A primary concern in conservation is the extinction of species. Our work often leads us to ask: what should we do to save a species from extinction? The answer, or the search for answers, to this question spurs much of our research, our efforts. Yet, living as we are in the middle of an extinction spasm of the greatest import, we rarely ask the corollary: what should we do when a species does go extinct? In effect, when we fail to stave off an extinction? When a species passes on, should we just heave a collective gasp, drape a commiserative arm around our collective shoulders and move on to the next threatened species? Do we add another sample to the ever-growing database of extinct species for performing many-dimensional analyses of extinction that incrementally develop our knowledge of why species go extinct? Or should there be something more to it? For with the passing of a species, we also lose any connection we have once had with it.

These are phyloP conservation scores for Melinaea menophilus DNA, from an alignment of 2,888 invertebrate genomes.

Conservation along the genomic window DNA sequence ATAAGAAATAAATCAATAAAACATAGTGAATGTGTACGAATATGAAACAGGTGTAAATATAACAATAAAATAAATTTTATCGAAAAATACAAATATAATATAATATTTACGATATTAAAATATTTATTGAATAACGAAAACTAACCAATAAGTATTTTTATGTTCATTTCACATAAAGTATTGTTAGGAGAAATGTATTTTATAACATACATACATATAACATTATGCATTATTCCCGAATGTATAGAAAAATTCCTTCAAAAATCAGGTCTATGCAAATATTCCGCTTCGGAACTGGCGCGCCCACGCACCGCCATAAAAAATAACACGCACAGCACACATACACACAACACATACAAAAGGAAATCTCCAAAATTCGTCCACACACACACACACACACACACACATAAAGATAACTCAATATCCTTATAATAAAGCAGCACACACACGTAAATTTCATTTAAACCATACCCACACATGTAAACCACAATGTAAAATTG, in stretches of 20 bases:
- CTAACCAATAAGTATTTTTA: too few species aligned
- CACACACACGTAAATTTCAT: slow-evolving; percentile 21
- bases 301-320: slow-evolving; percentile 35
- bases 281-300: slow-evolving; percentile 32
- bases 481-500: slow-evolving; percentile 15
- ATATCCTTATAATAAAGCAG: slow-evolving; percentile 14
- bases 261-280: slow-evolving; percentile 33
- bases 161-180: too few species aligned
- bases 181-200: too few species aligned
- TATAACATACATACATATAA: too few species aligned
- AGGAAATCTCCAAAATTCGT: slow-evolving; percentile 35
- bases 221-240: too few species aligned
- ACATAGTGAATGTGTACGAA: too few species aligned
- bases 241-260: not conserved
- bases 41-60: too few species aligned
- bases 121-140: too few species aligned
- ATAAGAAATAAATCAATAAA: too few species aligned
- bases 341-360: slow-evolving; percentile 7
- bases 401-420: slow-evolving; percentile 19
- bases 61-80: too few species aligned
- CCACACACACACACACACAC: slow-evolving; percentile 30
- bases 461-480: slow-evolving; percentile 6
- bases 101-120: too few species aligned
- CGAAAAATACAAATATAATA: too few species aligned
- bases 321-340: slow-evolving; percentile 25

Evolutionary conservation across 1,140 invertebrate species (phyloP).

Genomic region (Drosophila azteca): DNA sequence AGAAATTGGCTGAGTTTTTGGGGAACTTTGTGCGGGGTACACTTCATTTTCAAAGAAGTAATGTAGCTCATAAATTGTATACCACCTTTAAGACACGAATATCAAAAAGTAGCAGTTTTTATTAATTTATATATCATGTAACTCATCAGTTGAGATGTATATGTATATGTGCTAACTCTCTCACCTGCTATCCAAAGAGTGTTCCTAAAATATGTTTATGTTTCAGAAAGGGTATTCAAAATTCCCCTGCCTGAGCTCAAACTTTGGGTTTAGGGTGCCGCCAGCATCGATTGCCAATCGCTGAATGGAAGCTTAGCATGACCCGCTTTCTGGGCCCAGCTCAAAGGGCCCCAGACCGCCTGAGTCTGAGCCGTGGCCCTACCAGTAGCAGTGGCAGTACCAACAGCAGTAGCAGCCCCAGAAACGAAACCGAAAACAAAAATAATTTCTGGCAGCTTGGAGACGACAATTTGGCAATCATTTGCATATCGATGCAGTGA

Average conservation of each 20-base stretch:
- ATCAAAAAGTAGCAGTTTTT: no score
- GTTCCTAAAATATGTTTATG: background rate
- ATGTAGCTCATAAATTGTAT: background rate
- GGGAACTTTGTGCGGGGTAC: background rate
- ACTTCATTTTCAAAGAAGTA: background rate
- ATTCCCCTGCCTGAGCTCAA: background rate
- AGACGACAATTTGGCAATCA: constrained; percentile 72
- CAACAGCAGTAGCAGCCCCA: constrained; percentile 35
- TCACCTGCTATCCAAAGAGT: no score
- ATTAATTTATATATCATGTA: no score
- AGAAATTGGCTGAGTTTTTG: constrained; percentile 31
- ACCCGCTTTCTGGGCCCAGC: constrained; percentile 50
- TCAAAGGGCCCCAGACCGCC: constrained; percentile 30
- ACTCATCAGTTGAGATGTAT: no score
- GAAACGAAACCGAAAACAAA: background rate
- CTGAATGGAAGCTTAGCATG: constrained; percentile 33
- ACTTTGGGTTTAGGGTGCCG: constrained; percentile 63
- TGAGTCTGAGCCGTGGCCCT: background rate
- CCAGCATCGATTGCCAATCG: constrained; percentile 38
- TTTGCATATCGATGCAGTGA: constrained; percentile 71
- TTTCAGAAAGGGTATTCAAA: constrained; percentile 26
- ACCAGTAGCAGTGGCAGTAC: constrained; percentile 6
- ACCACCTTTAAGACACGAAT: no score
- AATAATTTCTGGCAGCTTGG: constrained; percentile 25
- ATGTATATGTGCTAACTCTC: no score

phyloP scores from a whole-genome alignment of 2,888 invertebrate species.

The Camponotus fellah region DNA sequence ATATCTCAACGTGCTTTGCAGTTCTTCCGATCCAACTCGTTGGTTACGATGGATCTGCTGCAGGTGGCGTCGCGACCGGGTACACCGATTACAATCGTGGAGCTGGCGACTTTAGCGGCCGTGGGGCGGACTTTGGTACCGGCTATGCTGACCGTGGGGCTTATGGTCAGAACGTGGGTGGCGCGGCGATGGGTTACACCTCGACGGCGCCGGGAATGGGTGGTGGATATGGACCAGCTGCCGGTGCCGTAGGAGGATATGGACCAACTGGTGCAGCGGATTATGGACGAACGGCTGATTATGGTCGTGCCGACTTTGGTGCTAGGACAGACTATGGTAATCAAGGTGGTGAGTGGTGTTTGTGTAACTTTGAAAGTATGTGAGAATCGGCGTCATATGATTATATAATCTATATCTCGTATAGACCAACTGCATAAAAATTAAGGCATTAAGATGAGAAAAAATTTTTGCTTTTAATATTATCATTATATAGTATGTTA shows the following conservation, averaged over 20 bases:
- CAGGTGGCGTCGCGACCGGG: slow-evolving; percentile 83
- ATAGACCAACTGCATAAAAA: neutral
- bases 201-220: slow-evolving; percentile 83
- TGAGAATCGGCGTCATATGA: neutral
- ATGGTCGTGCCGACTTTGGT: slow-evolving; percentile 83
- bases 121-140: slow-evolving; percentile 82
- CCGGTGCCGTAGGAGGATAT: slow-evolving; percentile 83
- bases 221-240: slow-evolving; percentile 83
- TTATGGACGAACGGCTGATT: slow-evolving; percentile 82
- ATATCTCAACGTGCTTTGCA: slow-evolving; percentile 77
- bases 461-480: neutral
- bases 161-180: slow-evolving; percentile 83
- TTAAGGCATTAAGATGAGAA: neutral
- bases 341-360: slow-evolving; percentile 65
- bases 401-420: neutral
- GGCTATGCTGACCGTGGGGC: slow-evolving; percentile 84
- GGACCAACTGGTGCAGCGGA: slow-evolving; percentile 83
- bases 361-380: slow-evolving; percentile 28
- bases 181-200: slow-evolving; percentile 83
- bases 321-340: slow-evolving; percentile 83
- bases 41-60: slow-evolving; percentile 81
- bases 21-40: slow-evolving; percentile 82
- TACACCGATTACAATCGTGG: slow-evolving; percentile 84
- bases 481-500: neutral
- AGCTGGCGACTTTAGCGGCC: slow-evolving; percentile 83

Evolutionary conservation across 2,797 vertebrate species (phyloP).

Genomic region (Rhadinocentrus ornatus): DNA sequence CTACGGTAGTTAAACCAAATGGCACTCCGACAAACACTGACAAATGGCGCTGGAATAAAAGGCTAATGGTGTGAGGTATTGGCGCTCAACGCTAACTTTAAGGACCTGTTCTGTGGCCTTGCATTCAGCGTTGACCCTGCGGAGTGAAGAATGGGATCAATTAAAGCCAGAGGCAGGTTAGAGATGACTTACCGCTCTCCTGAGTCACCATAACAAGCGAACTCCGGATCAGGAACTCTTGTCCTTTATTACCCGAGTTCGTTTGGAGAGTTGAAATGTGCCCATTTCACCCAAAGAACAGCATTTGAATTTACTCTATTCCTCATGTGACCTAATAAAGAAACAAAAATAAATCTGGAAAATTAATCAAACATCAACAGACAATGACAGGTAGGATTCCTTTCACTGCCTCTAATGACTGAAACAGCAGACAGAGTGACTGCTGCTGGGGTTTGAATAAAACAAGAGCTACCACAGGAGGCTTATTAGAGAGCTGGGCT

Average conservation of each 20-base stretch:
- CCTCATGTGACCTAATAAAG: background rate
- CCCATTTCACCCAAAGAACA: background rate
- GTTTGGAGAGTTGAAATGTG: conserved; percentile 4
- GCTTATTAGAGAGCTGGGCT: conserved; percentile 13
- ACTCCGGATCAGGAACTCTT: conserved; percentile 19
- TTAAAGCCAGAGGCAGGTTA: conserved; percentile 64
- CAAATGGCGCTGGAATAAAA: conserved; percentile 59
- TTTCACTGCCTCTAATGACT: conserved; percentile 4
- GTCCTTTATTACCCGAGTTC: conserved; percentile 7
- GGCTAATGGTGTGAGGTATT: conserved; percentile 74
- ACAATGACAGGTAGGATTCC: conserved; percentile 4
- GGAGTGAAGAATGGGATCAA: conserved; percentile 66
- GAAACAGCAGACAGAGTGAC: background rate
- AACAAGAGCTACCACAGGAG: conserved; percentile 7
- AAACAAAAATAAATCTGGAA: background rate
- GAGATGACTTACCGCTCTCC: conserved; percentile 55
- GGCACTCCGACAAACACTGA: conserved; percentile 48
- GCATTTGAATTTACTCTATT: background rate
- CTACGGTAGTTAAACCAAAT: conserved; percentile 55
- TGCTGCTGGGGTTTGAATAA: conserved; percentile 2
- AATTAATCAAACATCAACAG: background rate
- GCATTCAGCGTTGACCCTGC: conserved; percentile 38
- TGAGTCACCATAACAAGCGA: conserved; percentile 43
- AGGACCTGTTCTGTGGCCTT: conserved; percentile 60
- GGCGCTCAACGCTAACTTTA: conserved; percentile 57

… This post first appeared in the NCF blog, EcoLogic, on 19 September 2010. Read more in The Wild Heart of India: Nature and Conservation in the City, the Country, and the Wild.

Three cheetahs at Masai Mara, Kenya (Photo courtesy: Kalyan Varma)
The last cheetahs shot in India (Photograph courtesy: Journal of the Bombay Natural History Society, Vol 47, 1948)